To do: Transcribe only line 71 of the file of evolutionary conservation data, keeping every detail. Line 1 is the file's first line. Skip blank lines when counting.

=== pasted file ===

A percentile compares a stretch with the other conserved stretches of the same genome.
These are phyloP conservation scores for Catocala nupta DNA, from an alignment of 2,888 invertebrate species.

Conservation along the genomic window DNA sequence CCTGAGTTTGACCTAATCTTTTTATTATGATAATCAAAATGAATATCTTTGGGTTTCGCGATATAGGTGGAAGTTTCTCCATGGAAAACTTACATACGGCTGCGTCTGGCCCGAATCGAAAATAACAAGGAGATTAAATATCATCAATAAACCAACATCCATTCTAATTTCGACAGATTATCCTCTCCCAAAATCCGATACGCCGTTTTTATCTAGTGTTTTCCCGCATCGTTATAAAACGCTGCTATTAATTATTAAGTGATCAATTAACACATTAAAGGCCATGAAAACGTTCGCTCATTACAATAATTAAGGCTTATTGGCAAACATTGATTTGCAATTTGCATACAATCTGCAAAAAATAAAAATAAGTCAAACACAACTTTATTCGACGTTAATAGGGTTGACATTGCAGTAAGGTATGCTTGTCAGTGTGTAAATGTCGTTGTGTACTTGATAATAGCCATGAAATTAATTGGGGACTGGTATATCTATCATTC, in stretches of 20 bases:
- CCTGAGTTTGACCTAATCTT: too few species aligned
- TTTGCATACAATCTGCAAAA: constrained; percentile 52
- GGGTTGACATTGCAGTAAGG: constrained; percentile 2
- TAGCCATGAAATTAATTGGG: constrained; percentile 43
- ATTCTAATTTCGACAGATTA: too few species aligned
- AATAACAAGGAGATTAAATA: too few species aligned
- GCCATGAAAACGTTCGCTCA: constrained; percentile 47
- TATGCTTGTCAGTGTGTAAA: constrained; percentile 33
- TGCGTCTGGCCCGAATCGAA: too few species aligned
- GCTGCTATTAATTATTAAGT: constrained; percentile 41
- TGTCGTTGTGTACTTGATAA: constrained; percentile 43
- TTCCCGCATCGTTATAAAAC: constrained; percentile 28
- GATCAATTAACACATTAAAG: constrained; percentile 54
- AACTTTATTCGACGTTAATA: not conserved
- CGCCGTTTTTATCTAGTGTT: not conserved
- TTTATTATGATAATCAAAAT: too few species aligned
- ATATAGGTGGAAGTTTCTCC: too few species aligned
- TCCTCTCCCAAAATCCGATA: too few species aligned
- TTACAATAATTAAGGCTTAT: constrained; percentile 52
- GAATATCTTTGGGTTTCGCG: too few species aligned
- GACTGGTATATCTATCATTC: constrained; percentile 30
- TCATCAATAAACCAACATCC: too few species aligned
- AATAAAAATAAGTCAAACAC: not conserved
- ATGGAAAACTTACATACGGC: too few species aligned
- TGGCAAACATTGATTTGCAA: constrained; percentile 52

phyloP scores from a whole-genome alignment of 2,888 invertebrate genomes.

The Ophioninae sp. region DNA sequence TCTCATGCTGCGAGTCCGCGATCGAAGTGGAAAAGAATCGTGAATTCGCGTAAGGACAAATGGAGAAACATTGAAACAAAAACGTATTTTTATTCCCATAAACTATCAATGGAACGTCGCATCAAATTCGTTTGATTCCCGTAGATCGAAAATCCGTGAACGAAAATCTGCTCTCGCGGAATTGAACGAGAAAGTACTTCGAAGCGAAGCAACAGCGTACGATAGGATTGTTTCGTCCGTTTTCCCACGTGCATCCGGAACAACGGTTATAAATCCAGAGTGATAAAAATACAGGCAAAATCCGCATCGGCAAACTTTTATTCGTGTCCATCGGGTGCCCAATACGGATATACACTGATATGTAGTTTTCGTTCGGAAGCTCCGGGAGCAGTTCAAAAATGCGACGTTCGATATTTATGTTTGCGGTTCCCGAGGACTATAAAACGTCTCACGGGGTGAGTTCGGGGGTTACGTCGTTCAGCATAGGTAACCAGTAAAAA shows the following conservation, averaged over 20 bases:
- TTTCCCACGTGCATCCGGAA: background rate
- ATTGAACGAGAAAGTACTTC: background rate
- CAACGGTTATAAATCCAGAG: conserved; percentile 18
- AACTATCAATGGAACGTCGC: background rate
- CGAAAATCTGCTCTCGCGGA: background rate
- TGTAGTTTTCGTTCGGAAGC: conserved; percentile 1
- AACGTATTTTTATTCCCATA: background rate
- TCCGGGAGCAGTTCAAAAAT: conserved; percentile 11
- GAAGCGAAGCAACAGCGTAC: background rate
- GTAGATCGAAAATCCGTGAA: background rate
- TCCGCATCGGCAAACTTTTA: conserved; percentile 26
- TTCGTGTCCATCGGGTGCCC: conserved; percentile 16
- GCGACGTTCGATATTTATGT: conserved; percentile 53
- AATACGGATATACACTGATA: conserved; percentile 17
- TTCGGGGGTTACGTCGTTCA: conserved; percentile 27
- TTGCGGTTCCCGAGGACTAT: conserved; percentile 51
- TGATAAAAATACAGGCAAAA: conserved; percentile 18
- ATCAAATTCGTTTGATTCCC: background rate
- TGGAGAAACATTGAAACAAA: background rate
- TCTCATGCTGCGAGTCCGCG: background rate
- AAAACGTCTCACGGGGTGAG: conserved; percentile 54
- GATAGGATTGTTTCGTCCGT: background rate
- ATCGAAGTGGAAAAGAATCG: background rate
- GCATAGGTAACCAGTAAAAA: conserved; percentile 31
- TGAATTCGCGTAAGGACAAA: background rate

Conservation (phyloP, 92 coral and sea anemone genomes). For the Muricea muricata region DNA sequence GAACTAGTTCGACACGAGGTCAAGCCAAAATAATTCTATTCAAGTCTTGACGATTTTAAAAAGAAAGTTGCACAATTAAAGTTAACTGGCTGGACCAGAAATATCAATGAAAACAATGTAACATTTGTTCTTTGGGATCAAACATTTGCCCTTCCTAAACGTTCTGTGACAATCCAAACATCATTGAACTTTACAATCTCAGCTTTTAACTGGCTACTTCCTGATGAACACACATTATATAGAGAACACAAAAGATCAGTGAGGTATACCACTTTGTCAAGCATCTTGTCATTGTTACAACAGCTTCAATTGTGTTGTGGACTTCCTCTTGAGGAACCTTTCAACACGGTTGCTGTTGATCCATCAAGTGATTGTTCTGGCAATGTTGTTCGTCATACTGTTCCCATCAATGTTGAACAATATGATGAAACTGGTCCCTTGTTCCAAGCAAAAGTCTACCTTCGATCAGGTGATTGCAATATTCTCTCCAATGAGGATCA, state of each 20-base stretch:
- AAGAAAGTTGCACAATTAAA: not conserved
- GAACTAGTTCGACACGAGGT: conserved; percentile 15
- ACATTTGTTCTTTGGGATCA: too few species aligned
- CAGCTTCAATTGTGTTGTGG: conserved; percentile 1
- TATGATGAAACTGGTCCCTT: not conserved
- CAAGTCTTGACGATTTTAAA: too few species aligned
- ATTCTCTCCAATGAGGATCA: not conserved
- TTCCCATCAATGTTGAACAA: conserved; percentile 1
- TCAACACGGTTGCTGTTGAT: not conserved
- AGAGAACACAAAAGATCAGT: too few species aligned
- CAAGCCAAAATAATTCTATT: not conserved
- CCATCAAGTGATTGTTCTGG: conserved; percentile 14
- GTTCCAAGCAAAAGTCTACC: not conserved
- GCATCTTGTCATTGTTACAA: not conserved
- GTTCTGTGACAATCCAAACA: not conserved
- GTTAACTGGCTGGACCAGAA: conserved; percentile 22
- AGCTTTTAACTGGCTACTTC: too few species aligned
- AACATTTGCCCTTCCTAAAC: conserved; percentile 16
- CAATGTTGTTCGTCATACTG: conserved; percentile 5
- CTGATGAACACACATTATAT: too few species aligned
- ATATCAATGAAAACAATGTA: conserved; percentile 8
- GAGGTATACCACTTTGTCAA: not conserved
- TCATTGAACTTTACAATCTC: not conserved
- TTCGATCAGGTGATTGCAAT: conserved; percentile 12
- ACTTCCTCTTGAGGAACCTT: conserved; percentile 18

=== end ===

- GTTCTGTGACAATCCAAACA: not conserved